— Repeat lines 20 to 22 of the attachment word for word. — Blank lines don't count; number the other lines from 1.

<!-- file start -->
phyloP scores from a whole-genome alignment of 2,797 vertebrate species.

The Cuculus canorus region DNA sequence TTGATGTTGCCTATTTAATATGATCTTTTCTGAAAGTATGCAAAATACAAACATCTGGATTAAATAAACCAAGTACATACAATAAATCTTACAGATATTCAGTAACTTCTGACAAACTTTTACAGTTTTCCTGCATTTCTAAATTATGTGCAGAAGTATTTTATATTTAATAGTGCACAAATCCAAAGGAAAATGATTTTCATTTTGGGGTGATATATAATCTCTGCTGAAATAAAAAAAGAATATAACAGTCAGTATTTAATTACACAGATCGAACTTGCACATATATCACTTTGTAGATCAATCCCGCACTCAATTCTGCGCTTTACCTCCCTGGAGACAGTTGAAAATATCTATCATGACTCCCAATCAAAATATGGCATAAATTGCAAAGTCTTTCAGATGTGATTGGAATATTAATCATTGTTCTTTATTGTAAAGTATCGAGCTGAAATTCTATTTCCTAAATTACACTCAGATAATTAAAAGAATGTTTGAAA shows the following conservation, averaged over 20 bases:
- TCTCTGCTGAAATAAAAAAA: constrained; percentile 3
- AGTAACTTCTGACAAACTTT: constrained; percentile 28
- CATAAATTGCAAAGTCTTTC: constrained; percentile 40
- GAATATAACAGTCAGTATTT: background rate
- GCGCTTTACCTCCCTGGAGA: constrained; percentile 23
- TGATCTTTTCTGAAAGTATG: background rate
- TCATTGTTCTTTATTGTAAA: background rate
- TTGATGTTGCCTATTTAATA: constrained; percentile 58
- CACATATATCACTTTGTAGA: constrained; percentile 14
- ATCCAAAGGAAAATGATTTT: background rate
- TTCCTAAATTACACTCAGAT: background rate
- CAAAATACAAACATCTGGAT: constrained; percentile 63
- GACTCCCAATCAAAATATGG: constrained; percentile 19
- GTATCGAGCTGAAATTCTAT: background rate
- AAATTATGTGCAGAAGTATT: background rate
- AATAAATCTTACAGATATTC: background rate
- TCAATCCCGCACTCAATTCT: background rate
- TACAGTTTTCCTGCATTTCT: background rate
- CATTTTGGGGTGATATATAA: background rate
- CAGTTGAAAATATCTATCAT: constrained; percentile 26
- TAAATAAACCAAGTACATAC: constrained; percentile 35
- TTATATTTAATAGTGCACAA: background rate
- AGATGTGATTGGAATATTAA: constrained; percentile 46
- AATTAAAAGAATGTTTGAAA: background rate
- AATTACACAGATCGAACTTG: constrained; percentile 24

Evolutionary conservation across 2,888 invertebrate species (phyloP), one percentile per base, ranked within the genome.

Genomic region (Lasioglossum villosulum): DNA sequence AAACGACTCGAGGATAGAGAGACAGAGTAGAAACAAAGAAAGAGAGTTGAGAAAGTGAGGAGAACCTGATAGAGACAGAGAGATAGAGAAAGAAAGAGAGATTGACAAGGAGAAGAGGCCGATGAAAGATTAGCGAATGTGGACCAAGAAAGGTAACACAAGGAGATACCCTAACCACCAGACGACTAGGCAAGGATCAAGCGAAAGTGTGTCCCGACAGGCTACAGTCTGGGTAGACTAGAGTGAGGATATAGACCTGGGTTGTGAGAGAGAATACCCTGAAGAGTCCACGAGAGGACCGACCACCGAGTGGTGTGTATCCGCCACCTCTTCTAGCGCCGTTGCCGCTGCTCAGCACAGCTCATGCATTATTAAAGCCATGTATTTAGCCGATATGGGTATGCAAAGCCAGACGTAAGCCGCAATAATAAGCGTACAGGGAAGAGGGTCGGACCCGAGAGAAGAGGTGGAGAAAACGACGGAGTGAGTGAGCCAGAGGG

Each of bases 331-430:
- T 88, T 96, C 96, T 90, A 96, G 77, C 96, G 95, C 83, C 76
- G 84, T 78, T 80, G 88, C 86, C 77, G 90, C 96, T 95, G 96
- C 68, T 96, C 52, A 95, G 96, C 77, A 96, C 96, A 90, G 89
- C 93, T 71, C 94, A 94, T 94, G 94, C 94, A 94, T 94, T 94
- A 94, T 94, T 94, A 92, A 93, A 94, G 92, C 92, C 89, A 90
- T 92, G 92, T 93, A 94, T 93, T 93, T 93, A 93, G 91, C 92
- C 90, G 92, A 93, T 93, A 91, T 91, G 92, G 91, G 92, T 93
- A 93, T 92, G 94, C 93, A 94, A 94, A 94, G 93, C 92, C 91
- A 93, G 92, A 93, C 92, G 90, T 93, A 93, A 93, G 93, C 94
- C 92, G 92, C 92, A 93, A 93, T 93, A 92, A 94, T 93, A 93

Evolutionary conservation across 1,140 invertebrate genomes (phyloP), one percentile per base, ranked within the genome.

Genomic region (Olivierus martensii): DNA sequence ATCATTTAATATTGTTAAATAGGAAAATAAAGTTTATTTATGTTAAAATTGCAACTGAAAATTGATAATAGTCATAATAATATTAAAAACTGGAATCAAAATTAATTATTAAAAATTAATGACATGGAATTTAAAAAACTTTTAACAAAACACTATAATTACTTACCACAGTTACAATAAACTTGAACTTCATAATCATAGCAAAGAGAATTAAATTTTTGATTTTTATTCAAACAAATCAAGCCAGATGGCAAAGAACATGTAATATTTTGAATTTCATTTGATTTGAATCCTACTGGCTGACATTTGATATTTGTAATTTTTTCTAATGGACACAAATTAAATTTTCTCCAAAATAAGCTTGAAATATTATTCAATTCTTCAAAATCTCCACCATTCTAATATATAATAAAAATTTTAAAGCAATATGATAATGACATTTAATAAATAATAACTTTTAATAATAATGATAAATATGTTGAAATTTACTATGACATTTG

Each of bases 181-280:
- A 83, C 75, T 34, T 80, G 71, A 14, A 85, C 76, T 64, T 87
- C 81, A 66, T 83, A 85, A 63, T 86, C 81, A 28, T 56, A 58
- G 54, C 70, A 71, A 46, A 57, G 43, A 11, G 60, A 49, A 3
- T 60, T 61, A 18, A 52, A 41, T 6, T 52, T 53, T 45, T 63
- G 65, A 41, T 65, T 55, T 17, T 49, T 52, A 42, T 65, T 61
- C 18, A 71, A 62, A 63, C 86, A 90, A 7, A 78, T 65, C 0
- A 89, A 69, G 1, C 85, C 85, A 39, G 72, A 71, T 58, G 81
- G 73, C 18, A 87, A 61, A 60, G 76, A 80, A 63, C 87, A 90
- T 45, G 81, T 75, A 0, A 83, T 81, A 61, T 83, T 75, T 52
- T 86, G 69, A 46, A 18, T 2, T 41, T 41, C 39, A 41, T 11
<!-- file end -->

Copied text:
- TACAGTTTTCCTGCATTTCT: background rate
- CATTTTGGGGTGATATATAA: background rate
- CAGTTGAAAATATCTATCAT: constrained; percentile 26